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Cutting Edge Craps2 November 2010
During a seminar break a few years ago, I found myself dining with gambling author Frank Scoblete and the craps shooter known as "the Dominator."
I don't remember if it was Frank's Golden Touch Craps seminar, which I attended as a student, or one of several seminars where I served as an instructor in other games. What I do remember is that Dom was agitated.
It seems some of the craps instructors were playing after hours — and making plays not recommended by Golden Touch. They were using the dice control method, all right, but making one-roll bets with high house edges, the kind Scoblete calls "Crazy Crapper" bets.
How can you expect students to stick to the system, Dom wondered, when the instructors were playing something else?
It took me a while to figure out what was going on, but all was explained in Scoblete's latest book, Cutting Edge Craps ($16.95, Triumph Books.) For a select few dice controllers, Scoblete and the Dominator explain, it is possible to gain a larger edge on high-risk, high-reward wagers than by sticking to the bets that carry the lowest house edges against normal shooters.
It's a secret Scoblete has stewed over for years, one he says he is worried about making public. Most players, even most dice controllers, would be shooting themselves in the bankroll by playing this method.
At a basic level, dice control involves depressing the number of 7s just enough to swing the edge on the best bets on the table. With random results sevens come up an average of once per 6 rolls. A shooter who can depress that to once per 6.3 rolls starts to swing the edge toward the player.
The house normally has a 1.52% edge on place bets on 6. Cutting Edge Craps presents a chart that shows a swing to a 3.59% player edge if the shooter can depress 7s to once per 6.5 rolls. On the pass line, depressing the 7s to once in 6.5 rolls would turn the 1.41% house edge around to a 1.6 percent player edge with no odds, 3.3% with single odds, increasing to 4% with double odds, 4.8% with 5x odds, and 5.2% with 10x odds.
Now, there are many craps players who think that's impossible. The requirement that you bounce the dice off the back wall, along with the bounciness and bumps built into the table are all meant to randomize the roll. How can you overcome that?
Well, I've seen it. I know it is possible, though it is a physical skill that requires a ton and a half of practice. Scoblete points out that, as with any physical skill, there will be days you're not on your game. That's why he, Dominator and those they've taught use Scoblete's Five Count on themselves, keeping bets minimal until they know whether they have it going.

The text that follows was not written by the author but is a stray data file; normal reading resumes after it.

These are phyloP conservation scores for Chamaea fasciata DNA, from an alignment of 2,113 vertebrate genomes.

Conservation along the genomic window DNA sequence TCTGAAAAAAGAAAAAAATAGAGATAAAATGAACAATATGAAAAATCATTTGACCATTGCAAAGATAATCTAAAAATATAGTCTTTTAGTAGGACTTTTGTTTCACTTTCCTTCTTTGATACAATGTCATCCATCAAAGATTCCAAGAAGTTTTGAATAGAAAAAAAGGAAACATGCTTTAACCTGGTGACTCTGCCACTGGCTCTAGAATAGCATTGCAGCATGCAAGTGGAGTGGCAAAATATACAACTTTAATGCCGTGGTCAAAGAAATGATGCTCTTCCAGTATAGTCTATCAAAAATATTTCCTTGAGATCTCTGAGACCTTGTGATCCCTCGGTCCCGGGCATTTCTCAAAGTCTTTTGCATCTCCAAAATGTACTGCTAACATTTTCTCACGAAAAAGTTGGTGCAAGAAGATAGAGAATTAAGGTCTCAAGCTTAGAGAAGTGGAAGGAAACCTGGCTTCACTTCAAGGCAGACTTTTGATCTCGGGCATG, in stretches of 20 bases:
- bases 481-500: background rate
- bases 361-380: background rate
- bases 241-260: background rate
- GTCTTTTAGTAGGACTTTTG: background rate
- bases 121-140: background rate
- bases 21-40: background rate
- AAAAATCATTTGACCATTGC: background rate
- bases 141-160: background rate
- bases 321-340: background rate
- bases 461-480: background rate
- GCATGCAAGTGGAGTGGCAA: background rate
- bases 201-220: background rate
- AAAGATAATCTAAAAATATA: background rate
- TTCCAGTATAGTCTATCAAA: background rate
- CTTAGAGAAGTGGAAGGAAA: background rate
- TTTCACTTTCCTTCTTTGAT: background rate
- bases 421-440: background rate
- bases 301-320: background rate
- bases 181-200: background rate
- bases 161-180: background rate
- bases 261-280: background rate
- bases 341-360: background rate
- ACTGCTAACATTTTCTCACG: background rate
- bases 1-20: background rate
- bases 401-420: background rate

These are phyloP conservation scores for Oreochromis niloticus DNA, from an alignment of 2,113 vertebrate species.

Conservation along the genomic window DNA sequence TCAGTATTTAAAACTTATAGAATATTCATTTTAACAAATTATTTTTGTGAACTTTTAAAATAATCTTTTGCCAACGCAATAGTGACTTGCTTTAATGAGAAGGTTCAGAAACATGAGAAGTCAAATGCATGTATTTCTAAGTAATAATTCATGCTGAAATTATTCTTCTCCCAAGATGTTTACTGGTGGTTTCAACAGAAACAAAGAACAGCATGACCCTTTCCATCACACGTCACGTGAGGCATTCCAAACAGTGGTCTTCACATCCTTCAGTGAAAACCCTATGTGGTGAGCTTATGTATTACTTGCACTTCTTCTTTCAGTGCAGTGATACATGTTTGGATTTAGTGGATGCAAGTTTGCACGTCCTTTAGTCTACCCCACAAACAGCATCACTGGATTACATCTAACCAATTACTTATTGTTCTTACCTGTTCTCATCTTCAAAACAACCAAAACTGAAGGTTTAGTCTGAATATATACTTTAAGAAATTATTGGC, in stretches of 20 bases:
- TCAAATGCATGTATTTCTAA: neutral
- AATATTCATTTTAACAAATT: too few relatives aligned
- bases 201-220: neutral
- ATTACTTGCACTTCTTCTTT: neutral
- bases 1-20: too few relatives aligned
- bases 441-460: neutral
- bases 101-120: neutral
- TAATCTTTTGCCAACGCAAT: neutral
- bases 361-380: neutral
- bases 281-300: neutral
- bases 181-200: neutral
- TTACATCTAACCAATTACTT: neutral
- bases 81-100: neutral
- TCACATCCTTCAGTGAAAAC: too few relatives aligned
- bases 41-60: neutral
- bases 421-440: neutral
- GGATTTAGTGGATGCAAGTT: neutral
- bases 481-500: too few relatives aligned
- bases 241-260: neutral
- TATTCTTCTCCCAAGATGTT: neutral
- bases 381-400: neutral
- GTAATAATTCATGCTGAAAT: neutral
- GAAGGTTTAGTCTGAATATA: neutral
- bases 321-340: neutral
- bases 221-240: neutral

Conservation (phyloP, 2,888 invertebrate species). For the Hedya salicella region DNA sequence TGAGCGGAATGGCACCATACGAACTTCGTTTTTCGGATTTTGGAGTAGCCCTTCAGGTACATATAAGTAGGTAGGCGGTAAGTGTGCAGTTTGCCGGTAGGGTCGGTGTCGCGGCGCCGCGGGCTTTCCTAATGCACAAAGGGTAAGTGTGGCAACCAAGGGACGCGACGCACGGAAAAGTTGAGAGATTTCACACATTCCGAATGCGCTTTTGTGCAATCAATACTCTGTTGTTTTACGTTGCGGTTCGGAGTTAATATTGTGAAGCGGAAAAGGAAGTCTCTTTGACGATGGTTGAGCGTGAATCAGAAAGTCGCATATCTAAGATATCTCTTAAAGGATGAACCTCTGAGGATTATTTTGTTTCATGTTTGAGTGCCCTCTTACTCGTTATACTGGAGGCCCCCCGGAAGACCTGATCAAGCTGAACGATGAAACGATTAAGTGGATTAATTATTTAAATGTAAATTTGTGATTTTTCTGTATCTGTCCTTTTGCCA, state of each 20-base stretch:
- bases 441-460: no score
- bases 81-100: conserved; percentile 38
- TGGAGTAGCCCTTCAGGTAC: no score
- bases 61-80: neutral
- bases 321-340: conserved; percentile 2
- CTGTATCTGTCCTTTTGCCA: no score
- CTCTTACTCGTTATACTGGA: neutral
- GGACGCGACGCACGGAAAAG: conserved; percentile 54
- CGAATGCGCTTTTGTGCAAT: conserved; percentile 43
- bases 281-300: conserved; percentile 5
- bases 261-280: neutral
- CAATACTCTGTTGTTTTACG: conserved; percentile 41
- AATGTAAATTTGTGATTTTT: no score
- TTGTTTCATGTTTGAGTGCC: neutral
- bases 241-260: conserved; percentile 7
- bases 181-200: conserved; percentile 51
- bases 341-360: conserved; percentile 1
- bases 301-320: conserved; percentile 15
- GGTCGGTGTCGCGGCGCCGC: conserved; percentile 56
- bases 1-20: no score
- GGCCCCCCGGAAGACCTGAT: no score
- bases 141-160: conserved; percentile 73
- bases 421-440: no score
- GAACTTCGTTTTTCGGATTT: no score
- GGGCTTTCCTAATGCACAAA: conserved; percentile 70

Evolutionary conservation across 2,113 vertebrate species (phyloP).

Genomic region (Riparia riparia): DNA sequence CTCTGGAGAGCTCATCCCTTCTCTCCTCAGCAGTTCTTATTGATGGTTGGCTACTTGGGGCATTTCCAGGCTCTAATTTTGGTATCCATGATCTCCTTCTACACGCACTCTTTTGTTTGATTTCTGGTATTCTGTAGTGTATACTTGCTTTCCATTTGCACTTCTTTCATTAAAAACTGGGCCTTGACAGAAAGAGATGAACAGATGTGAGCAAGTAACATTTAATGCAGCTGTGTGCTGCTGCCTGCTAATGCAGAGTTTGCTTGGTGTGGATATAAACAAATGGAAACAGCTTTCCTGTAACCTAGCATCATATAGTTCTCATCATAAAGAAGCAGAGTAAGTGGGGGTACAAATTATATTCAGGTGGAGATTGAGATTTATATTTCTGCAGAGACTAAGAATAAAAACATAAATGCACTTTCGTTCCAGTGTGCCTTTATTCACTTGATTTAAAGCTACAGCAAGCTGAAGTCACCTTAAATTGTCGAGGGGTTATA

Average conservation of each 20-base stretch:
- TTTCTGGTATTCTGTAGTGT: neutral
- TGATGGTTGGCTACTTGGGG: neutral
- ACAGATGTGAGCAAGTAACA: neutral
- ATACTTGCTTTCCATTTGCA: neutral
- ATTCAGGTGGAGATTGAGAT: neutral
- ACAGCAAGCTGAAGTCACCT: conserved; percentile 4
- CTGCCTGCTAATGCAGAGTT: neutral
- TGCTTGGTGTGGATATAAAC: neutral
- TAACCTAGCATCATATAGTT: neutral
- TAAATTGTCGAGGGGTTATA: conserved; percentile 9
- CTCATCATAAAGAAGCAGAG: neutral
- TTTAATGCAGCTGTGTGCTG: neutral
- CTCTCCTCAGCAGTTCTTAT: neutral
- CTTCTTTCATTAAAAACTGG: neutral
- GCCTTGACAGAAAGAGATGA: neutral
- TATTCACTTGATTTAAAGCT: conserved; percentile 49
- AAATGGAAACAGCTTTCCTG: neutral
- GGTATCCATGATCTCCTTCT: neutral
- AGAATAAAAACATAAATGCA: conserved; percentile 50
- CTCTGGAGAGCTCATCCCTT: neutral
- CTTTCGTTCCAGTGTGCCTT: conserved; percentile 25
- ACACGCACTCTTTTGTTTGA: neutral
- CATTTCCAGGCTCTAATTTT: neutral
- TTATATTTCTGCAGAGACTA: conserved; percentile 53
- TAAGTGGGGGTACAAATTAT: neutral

I've been taught the method, though I don't keep up with practice and am not particularly good at it. I've seen those who do really work at it, though, and this is possible, believe it or not.
Cutting Edge Craps goes a giant step beyond simply rolling fewer sevens, to those truly elite dice controllers who can keep the dice "on axis" to the extent they raise the frequency of specific numbers, making some odd bets profitable. Betting hard 6 on the hop — meaning the next roll must be 3-3, is a crazy bet for most of us, with a 13.89% house edge. And yet it's part of the Dominator's arsenal.
The key is having your roll analyzed. Are you truly depressing the number of 7s? Are you truly increasing the frequency of 6s, and of hard 6s? Can you do it under casino conditions? Is it something you sustain over long periods, on different casino trips, and not just a lucky roll here or there? Deepnet Technologies offers software called SmartCraps to analyze all that. It's not cheap, but then, when we're talking about shooters with the on-axis control to make Crazy Crapper-type bets profitable, we're talking the elite of the elite.
As always with a Scoblete book, this one is entertaining, filled with fun stories. Toward the end, a chapter on an eventful casino session in which he and Dominator both had big rolls — and the casino reacted. Scoblete is a master at making his first-hand tales jump to life, and if you've spent any time at the craps tables, this one will have you ready to high-five the winners.
I highly recommend Cutting Edge Craps. It as a good read filled with eye-opening material, but I have to raise a caution flag. Most players won't be able to develop the on-axis control to turn crazy bets into sane choices. For most of us, random rollers and dice controllers alike, pass and come with odds, or place bets on 6 or 8, remain the way to go.
If you try the Cutting Edge way without sufficient preparation, without really knowing yourself and your roll, it can hit you right in the wallet.
This article is provided by the Frank Scoblete Network. Melissa A. Kaplan is the network's managing editor. If you would like to use this article on your website, please contact Casino City Press, the exclusive web syndication outlet for the Frank Scoblete Network. To contact Frank, please e-mail him at email@example.com.
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